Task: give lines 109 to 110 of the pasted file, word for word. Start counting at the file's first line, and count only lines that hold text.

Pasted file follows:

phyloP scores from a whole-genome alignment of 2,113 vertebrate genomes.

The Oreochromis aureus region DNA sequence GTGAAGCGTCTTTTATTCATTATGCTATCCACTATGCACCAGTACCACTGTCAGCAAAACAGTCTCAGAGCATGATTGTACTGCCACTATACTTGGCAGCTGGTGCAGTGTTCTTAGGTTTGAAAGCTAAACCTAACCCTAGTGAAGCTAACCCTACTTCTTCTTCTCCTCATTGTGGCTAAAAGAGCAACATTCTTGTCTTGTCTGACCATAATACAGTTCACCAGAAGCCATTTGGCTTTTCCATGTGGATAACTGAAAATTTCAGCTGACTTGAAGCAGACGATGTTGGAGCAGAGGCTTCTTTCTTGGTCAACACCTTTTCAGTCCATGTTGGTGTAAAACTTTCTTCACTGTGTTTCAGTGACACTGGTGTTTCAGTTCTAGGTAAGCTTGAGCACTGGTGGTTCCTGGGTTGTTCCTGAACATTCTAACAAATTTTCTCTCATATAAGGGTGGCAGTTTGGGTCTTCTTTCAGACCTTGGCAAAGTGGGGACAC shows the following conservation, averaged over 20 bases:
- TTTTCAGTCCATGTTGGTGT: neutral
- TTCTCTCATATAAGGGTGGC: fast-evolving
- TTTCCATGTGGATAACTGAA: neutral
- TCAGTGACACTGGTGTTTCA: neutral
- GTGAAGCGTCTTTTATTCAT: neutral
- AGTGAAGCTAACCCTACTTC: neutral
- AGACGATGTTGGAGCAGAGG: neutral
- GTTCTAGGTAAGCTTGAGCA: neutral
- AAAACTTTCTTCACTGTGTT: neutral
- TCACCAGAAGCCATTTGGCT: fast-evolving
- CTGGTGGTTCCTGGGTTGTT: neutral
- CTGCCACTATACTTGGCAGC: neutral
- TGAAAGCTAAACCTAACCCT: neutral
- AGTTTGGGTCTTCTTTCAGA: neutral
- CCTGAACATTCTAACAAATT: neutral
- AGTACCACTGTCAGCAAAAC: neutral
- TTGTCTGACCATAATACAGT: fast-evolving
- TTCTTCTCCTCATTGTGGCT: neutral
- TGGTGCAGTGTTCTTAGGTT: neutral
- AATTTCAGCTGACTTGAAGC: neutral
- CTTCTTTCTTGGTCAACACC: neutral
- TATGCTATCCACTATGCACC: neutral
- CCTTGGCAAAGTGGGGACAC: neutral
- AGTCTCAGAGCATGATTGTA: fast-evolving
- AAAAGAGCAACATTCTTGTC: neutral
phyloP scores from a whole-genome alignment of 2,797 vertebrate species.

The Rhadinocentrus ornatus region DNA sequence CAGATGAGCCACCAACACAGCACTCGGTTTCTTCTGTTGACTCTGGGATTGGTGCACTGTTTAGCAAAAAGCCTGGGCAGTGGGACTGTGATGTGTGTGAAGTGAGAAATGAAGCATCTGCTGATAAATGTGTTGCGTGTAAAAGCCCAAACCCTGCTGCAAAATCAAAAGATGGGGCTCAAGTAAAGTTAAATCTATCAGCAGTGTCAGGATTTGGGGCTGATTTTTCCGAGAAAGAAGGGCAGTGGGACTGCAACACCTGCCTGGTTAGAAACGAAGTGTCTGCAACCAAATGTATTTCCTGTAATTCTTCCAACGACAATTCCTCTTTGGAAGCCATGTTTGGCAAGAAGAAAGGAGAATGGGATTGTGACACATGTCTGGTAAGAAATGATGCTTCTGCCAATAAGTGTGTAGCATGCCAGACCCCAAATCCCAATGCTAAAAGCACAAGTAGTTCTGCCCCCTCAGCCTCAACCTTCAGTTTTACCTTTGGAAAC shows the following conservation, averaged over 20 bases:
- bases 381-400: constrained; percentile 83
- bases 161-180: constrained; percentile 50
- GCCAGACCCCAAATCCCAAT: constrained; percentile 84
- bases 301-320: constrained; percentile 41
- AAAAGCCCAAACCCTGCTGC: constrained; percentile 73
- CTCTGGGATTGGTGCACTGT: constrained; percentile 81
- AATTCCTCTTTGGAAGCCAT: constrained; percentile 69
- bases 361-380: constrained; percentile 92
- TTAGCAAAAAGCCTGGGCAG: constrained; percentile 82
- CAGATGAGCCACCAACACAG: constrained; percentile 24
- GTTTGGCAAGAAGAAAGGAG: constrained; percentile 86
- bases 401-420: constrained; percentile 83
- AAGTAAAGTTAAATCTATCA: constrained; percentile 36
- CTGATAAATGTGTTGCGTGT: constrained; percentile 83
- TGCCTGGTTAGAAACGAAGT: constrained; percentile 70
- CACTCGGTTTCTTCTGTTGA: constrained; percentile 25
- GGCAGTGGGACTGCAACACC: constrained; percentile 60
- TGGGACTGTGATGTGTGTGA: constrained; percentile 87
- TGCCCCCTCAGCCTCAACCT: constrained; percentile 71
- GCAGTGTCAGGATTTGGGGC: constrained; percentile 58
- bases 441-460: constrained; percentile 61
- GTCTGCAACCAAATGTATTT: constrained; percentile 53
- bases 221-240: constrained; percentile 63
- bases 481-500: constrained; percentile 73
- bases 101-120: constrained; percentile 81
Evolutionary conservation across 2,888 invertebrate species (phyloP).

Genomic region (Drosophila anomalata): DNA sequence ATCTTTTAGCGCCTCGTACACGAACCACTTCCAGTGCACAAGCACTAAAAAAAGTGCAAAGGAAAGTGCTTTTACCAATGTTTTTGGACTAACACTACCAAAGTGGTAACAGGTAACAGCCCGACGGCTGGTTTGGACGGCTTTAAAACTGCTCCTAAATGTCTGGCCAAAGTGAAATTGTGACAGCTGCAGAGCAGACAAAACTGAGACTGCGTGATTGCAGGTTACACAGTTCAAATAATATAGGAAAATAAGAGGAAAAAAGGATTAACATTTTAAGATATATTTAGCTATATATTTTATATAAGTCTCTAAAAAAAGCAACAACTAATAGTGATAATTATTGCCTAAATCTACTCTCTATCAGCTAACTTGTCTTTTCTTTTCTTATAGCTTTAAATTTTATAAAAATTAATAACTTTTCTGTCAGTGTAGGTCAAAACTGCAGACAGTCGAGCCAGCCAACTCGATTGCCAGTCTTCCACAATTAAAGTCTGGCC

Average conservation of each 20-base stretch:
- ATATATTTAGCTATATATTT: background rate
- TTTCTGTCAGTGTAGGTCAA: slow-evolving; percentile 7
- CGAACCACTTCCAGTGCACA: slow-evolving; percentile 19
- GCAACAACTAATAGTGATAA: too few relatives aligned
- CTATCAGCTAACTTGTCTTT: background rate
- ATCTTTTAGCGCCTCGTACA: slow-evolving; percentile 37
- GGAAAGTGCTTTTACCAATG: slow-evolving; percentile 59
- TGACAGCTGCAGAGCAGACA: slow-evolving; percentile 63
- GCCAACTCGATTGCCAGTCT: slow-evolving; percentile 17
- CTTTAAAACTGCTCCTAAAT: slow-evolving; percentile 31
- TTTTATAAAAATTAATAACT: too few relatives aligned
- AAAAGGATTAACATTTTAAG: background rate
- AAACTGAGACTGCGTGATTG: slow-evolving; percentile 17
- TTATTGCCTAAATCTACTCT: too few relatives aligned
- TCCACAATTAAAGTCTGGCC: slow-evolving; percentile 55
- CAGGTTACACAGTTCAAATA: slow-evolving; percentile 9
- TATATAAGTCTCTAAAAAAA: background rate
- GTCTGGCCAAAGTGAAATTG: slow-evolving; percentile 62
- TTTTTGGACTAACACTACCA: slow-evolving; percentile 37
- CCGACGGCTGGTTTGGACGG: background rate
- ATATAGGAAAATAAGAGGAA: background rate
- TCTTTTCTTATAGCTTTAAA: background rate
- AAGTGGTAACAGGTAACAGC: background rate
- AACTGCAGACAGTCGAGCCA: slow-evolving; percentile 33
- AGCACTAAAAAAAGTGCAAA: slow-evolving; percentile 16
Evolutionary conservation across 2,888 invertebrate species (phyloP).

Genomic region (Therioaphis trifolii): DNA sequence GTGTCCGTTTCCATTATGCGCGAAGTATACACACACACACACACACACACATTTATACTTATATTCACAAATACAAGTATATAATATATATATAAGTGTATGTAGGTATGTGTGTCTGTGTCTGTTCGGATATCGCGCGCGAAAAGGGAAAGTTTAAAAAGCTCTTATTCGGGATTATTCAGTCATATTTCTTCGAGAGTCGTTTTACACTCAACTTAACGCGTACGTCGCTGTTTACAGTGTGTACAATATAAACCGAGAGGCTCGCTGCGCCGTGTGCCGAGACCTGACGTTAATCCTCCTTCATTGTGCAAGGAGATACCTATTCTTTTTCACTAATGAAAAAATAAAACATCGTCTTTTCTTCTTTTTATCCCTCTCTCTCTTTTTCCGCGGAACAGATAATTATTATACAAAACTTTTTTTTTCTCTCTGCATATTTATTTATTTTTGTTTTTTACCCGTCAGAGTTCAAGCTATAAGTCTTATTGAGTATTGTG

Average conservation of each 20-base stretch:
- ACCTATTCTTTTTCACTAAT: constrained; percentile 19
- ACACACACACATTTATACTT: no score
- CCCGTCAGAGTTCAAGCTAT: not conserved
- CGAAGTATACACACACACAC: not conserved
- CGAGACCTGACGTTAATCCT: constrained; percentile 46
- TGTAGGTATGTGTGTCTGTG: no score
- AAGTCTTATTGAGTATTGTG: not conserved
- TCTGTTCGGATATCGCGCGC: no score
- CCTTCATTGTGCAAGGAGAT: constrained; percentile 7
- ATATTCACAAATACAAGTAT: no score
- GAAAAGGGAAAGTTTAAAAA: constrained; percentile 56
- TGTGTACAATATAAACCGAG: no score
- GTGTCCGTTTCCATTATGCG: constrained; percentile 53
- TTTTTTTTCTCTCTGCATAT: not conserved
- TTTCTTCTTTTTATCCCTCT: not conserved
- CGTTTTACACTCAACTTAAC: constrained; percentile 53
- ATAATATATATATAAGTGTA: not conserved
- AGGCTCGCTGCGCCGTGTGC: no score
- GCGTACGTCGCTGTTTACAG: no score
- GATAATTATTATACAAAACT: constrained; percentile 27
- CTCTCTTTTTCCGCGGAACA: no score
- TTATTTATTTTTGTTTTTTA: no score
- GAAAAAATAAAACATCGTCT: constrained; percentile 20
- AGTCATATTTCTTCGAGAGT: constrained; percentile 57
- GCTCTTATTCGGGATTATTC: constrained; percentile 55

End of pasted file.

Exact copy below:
- AGTCATATTTCTTCGAGAGT: constrained; percentile 57
- GCTCTTATTCGGGATTATTC: constrained; percentile 55